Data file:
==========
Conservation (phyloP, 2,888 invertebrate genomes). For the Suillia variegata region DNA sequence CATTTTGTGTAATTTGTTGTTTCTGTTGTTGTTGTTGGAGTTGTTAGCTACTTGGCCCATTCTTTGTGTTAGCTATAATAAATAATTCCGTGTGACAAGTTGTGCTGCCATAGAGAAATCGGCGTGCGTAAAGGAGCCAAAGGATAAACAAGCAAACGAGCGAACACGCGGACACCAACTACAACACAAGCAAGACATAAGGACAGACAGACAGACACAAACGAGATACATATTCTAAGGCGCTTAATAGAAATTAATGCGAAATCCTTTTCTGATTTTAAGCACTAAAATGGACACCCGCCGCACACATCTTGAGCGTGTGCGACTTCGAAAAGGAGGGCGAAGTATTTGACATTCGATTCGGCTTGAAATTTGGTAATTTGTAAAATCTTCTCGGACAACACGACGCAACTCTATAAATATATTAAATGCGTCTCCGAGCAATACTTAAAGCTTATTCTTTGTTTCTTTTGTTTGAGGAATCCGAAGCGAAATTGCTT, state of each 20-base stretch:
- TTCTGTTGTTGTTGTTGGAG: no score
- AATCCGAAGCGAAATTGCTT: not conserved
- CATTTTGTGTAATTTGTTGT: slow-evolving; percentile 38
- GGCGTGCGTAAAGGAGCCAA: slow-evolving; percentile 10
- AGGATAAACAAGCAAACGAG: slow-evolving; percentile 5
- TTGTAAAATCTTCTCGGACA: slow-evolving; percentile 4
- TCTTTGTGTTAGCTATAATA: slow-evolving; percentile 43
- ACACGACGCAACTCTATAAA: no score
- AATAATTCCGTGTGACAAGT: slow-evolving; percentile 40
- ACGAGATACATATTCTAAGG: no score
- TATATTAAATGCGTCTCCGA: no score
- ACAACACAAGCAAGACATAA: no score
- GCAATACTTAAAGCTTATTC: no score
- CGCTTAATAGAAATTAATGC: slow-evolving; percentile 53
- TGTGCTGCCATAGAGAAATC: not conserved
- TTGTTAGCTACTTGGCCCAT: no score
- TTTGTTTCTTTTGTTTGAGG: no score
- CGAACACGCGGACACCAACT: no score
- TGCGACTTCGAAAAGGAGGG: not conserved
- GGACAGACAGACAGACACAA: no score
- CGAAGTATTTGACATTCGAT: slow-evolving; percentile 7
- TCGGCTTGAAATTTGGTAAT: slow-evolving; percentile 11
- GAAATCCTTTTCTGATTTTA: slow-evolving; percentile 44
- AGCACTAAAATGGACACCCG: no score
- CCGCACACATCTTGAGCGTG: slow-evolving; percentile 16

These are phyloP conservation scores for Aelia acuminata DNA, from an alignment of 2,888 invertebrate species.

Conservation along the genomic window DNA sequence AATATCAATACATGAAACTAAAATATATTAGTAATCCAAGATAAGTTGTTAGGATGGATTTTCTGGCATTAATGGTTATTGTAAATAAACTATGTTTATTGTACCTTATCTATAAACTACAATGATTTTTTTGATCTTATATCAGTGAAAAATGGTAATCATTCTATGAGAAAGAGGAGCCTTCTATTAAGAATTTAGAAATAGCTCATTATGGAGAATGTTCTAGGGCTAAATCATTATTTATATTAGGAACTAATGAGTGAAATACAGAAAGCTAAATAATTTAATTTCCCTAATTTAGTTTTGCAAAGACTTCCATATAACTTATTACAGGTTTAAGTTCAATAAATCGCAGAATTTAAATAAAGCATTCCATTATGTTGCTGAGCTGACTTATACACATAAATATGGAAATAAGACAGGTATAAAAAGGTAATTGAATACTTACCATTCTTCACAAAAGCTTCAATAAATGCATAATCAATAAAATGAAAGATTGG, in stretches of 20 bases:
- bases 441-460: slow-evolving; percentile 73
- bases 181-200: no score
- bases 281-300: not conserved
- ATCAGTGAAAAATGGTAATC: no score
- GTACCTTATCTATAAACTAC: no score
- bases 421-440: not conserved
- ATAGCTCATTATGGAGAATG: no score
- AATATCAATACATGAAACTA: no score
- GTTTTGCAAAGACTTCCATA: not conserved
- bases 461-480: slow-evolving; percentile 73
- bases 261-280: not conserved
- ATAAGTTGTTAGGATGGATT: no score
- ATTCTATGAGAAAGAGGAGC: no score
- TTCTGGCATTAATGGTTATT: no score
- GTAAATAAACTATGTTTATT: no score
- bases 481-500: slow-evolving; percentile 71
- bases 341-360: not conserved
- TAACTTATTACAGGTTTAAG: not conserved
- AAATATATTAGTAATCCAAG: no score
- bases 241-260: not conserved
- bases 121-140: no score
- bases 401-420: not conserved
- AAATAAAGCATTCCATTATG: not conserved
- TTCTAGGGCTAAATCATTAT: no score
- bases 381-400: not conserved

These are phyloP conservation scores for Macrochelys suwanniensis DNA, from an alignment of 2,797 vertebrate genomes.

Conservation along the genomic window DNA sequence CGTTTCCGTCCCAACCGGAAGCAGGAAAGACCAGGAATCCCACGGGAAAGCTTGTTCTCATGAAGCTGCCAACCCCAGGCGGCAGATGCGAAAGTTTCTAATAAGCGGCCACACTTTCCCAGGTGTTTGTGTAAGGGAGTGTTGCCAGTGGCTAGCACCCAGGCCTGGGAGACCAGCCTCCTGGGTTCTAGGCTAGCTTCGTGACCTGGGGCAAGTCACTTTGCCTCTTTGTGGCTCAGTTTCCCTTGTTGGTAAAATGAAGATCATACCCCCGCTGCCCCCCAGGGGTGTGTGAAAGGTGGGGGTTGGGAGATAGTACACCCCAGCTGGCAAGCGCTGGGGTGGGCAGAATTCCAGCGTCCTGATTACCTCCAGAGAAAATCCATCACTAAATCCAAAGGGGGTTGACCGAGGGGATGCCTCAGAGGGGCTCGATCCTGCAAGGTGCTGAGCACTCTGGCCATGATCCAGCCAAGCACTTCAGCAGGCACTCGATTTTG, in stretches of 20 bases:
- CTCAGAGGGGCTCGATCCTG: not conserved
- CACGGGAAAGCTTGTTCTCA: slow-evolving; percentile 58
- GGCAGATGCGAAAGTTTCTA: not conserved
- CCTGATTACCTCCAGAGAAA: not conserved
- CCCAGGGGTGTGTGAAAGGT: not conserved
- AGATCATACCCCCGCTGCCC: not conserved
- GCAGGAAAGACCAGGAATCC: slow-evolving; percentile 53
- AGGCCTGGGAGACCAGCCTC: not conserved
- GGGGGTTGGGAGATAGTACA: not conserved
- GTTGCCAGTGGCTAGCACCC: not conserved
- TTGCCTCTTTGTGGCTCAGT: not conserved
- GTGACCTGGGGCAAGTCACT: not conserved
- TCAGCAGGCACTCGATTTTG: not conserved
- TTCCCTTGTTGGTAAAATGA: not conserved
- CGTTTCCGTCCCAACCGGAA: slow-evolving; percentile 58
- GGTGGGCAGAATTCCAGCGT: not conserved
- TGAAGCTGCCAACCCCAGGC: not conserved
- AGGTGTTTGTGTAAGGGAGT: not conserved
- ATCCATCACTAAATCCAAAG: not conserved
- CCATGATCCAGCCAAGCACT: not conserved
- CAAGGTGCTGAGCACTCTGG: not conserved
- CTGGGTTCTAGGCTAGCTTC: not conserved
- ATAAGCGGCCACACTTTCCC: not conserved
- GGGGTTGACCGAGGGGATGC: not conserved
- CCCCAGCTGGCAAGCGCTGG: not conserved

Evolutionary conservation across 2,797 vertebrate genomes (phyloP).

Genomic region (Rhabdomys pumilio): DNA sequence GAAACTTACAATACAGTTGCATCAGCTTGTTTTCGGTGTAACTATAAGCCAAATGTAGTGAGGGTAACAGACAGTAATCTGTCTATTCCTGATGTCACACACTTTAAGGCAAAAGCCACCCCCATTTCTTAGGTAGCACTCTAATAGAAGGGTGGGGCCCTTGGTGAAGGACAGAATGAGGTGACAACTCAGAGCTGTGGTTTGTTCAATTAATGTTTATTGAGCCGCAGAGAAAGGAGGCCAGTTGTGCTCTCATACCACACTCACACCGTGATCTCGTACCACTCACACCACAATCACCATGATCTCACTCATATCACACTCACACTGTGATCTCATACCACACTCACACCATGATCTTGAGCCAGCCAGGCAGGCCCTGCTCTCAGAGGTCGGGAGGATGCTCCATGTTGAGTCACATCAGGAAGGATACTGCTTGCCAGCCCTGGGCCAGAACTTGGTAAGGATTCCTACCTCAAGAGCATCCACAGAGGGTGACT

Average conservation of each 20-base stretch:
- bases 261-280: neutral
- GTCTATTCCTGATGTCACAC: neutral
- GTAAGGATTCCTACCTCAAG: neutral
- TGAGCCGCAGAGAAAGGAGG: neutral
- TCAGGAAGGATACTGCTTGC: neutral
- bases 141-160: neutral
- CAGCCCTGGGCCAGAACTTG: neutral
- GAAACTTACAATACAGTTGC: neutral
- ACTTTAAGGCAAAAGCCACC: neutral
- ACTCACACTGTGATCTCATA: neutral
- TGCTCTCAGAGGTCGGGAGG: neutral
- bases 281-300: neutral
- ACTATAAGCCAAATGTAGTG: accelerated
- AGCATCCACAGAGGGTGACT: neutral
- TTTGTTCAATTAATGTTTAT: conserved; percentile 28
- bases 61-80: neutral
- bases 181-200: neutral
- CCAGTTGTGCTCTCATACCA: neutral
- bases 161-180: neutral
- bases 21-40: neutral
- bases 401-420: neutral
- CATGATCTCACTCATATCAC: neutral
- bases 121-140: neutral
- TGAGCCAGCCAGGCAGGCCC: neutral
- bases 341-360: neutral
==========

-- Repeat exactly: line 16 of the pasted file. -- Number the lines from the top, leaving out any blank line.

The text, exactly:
- TGTGCTGCCATAGAGAAATC: not conserved